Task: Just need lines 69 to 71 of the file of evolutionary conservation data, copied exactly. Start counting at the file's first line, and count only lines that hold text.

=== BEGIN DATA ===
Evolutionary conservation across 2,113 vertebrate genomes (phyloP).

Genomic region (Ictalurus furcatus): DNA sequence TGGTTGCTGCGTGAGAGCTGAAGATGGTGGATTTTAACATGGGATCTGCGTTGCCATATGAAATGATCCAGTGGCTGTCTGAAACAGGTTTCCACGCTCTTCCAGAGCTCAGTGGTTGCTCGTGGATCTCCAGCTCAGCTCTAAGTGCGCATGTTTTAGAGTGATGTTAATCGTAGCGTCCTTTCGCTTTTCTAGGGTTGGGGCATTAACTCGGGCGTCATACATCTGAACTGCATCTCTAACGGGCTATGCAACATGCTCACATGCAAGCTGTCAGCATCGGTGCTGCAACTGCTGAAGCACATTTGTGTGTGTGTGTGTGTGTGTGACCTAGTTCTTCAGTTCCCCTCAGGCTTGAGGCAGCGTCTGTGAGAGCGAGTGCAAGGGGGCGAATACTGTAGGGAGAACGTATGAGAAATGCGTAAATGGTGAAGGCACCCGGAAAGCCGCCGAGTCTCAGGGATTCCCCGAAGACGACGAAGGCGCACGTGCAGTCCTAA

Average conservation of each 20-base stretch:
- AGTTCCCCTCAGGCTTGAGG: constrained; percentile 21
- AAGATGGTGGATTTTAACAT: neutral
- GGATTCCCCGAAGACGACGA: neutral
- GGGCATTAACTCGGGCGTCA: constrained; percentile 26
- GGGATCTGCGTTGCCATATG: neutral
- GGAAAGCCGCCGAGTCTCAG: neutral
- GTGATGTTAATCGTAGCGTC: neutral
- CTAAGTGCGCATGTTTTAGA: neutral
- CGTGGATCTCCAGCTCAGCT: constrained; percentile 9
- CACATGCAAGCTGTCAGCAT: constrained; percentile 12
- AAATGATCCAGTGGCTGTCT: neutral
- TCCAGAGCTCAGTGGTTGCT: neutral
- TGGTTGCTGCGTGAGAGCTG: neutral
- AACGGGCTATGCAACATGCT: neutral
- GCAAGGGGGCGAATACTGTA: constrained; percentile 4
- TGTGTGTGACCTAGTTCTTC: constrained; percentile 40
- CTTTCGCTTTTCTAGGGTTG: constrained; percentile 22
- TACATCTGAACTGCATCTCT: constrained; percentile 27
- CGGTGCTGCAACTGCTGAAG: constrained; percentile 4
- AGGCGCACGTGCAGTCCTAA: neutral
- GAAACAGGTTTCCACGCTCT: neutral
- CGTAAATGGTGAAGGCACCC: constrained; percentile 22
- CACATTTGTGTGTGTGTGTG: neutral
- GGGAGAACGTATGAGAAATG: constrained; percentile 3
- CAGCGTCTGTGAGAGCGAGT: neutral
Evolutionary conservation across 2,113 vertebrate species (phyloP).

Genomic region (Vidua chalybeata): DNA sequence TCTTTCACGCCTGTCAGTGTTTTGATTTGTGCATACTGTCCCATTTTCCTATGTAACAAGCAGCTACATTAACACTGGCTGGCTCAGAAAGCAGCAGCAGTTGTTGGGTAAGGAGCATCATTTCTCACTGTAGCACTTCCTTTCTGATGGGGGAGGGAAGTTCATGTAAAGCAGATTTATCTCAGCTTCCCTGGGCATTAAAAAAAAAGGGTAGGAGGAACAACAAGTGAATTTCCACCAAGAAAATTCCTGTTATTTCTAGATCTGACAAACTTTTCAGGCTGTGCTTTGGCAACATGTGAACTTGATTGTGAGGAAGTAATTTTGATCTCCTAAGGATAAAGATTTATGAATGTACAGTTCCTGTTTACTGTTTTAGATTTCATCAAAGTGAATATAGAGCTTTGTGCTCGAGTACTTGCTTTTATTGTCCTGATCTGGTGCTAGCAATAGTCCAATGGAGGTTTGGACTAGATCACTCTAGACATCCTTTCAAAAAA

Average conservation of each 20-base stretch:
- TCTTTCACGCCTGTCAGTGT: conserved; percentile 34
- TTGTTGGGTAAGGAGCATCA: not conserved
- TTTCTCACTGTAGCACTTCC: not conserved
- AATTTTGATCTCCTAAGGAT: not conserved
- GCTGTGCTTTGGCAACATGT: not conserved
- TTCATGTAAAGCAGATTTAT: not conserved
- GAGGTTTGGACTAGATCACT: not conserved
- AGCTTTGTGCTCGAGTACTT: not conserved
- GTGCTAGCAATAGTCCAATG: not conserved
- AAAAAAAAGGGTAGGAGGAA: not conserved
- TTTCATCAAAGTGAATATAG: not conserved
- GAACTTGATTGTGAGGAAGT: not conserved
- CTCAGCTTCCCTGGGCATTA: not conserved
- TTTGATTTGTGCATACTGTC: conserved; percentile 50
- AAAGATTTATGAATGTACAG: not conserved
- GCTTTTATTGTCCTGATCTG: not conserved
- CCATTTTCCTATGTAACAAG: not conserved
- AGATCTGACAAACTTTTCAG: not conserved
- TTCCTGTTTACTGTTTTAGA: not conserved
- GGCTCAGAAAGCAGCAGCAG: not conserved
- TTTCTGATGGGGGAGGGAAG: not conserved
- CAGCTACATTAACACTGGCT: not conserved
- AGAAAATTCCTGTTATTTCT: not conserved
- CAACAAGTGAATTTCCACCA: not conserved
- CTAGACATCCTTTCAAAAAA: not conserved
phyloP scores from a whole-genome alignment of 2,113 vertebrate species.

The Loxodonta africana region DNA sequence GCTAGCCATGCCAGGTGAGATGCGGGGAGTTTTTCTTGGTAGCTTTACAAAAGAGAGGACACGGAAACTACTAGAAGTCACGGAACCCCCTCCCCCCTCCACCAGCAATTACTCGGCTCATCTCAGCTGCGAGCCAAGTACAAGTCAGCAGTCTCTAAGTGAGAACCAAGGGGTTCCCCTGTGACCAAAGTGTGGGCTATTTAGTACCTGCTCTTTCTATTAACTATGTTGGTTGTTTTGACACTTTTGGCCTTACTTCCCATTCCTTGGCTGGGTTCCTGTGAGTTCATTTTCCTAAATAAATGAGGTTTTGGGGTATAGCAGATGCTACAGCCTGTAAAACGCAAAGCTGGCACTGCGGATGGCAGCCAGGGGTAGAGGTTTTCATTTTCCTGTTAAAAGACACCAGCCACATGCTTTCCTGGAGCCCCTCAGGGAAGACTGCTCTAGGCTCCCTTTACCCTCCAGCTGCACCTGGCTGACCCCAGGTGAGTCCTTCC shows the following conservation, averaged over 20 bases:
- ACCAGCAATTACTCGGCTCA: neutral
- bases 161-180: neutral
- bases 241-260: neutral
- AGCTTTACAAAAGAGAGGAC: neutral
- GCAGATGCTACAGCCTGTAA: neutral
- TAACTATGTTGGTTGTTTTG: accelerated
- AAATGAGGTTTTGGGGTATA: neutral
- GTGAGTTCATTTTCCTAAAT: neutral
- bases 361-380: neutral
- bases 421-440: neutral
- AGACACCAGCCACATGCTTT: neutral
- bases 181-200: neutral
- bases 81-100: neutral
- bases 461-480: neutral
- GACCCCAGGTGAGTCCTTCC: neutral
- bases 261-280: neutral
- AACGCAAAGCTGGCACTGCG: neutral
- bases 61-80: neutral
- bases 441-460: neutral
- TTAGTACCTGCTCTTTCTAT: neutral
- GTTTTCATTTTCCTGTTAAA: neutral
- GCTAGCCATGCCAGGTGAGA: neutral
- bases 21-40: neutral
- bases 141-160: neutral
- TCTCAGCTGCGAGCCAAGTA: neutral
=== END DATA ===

- AGACACCAGCCACATGCTTT: neutral
- bases 181-200: neutral
- bases 81-100: neutral